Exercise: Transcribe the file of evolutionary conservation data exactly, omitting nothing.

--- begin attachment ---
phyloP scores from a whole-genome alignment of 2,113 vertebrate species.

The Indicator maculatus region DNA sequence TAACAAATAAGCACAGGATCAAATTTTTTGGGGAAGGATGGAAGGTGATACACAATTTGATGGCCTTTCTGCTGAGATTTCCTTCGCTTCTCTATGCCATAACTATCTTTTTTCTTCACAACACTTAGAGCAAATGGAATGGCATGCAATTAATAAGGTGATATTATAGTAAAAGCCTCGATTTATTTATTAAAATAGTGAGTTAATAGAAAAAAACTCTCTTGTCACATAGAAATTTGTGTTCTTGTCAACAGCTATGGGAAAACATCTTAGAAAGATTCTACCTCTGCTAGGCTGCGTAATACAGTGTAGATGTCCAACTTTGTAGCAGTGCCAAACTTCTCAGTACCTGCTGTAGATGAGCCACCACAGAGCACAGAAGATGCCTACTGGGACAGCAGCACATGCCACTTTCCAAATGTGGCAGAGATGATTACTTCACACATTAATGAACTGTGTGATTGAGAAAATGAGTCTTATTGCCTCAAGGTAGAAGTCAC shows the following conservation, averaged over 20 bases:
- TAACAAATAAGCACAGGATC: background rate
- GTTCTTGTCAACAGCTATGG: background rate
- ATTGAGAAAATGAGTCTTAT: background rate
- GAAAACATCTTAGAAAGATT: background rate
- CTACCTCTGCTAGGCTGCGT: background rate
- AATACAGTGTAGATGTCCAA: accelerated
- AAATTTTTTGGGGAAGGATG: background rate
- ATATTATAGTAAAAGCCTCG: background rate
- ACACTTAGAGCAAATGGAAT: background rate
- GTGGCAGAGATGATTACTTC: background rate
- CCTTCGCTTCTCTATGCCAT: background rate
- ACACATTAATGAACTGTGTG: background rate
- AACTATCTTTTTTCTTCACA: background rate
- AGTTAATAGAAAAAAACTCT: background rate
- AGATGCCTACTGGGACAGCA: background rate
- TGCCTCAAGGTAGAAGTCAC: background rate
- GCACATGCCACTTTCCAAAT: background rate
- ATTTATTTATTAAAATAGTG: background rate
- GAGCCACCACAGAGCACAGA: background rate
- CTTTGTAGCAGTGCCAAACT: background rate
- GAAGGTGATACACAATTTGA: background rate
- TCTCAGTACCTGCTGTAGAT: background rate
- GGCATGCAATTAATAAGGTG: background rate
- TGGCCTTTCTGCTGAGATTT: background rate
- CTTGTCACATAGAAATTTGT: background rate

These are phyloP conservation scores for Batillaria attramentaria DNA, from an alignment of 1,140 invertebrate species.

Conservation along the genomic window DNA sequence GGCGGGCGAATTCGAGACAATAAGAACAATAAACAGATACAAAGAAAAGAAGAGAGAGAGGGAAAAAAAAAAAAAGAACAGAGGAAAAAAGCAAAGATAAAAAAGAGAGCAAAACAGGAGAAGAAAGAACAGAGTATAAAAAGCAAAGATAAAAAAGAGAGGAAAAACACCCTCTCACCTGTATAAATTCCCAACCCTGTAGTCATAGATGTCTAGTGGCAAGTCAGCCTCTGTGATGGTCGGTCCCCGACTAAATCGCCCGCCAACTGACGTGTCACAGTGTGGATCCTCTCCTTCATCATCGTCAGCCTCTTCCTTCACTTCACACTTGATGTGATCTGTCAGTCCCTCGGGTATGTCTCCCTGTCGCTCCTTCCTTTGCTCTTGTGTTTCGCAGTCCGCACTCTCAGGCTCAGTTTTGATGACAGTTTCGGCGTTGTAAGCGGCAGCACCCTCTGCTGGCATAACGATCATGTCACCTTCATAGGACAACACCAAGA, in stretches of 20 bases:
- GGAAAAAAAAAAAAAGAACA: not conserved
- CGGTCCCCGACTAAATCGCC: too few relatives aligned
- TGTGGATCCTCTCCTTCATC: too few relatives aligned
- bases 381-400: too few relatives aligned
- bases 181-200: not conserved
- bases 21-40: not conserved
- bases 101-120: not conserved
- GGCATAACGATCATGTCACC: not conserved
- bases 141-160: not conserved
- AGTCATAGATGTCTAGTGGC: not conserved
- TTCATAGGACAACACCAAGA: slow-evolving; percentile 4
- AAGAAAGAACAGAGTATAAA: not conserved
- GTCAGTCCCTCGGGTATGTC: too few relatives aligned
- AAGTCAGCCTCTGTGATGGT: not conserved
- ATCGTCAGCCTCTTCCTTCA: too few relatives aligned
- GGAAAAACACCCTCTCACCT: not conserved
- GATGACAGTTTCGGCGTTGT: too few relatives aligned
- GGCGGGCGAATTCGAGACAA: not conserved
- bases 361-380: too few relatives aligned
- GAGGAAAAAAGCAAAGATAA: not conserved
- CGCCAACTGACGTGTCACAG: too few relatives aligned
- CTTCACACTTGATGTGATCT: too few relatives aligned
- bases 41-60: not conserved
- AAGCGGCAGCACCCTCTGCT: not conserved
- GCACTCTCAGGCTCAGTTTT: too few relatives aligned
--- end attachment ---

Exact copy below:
phyloP scores from a whole-genome alignment of 2,113 vertebrate species.

The Indicator maculatus region DNA sequence TAACAAATAAGCACAGGATCAAATTTTTTGGGGAAGGATGGAAGGTGATACACAATTTGATGGCCTTTCTGCTGAGATTTCCTTCGCTTCTCTATGCCATAACTATCTTTTTTCTTCACAACACTTAGAGCAAATGGAATGGCATGCAATTAATAAGGTGATATTATAGTAAAAGCCTCGATTTATTTATTAAAATAGTGAGTTAATAGAAAAAAACTCTCTTGTCACATAGAAATTTGTGTTCTTGTCAACAGCTATGGGAAAACATCTTAGAAAGATTCTACCTCTGCTAGGCTGCGTAATACAGTGTAGATGTCCAACTTTGTAGCAGTGCCAAACTTCTCAGTACCTGCTGTAGATGAGCCACCACAGAGCACAGAAGATGCCTACTGGGACAGCAGCACATGCCACTTTCCAAATGTGGCAGAGATGATTACTTCACACATTAATGAACTGTGTGATTGAGAAAATGAGTCTTATTGCCTCAAGGTAGAAGTCAC shows the following conservation, averaged over 20 bases:
- TAACAAATAAGCACAGGATC: background rate
- GTTCTTGTCAACAGCTATGG: background rate
- ATTGAGAAAATGAGTCTTAT: background rate
- GAAAACATCTTAGAAAGATT: background rate
- CTACCTCTGCTAGGCTGCGT: background rate
- AATACAGTGTAGATGTCCAA: accelerated
- AAATTTTTTGGGGAAGGATG: background rate
- ATATTATAGTAAAAGCCTCG: background rate
- ACACTTAGAGCAAATGGAAT: background rate
- GTGGCAGAGATGATTACTTC: background rate
- CCTTCGCTTCTCTATGCCAT: background rate
- ACACATTAATGAACTGTGTG: background rate
- AACTATCTTTTTTCTTCACA: background rate
- AGTTAATAGAAAAAAACTCT: background rate
- AGATGCCTACTGGGACAGCA: background rate
- TGCCTCAAGGTAGAAGTCAC: background rate
- GCACATGCCACTTTCCAAAT: background rate
- ATTTATTTATTAAAATAGTG: background rate
- GAGCCACCACAGAGCACAGA: background rate
- CTTTGTAGCAGTGCCAAACT: background rate
- GAAGGTGATACACAATTTGA: background rate
- TCTCAGTACCTGCTGTAGAT: background rate
- GGCATGCAATTAATAAGGTG: background rate
- TGGCCTTTCTGCTGAGATTT: background rate
- CTTGTCACATAGAAATTTGT: background rate

These are phyloP conservation scores for Batillaria attramentaria DNA, from an alignment of 1,140 invertebrate species.

Conservation along the genomic window DNA sequence GGCGGGCGAATTCGAGACAATAAGAACAATAAACAGATACAAAGAAAAGAAGAGAGAGAGGGAAAAAAAAAAAAAGAACAGAGGAAAAAAGCAAAGATAAAAAAGAGAGCAAAACAGGAGAAGAAAGAACAGAGTATAAAAAGCAAAGATAAAAAAGAGAGGAAAAACACCCTCTCACCTGTATAAATTCCCAACCCTGTAGTCATAGATGTCTAGTGGCAAGTCAGCCTCTGTGATGGTCGGTCCCCGACTAAATCGCCCGCCAACTGACGTGTCACAGTGTGGATCCTCTCCTTCATCATCGTCAGCCTCTTCCTTCACTTCACACTTGATGTGATCTGTCAGTCCCTCGGGTATGTCTCCCTGTCGCTCCTTCCTTTGCTCTTGTGTTTCGCAGTCCGCACTCTCAGGCTCAGTTTTGATGACAGTTTCGGCGTTGTAAGCGGCAGCACCCTCTGCTGGCATAACGATCATGTCACCTTCATAGGACAACACCAAGA, in stretches of 20 bases:
- GGAAAAAAAAAAAAAGAACA: not conserved
- CGGTCCCCGACTAAATCGCC: too few relatives aligned
- TGTGGATCCTCTCCTTCATC: too few relatives aligned
- bases 381-400: too few relatives aligned
- bases 181-200: not conserved
- bases 21-40: not conserved
- bases 101-120: not conserved
- GGCATAACGATCATGTCACC: not conserved
- bases 141-160: not conserved
- AGTCATAGATGTCTAGTGGC: not conserved
- TTCATAGGACAACACCAAGA: slow-evolving; percentile 4
- AAGAAAGAACAGAGTATAAA: not conserved
- GTCAGTCCCTCGGGTATGTC: too few relatives aligned
- AAGTCAGCCTCTGTGATGGT: not conserved
- ATCGTCAGCCTCTTCCTTCA: too few relatives aligned
- GGAAAAACACCCTCTCACCT: not conserved
- GATGACAGTTTCGGCGTTGT: too few relatives aligned
- GGCGGGCGAATTCGAGACAA: not conserved
- bases 361-380: too few relatives aligned
- GAGGAAAAAAGCAAAGATAA: not conserved
- CGCCAACTGACGTGTCACAG: too few relatives aligned
- CTTCACACTTGATGTGATCT: too few relatives aligned
- bases 41-60: not conserved
- AAGCGGCAGCACCCTCTGCT: not conserved
- GCACTCTCAGGCTCAGTTTT: too few relatives aligned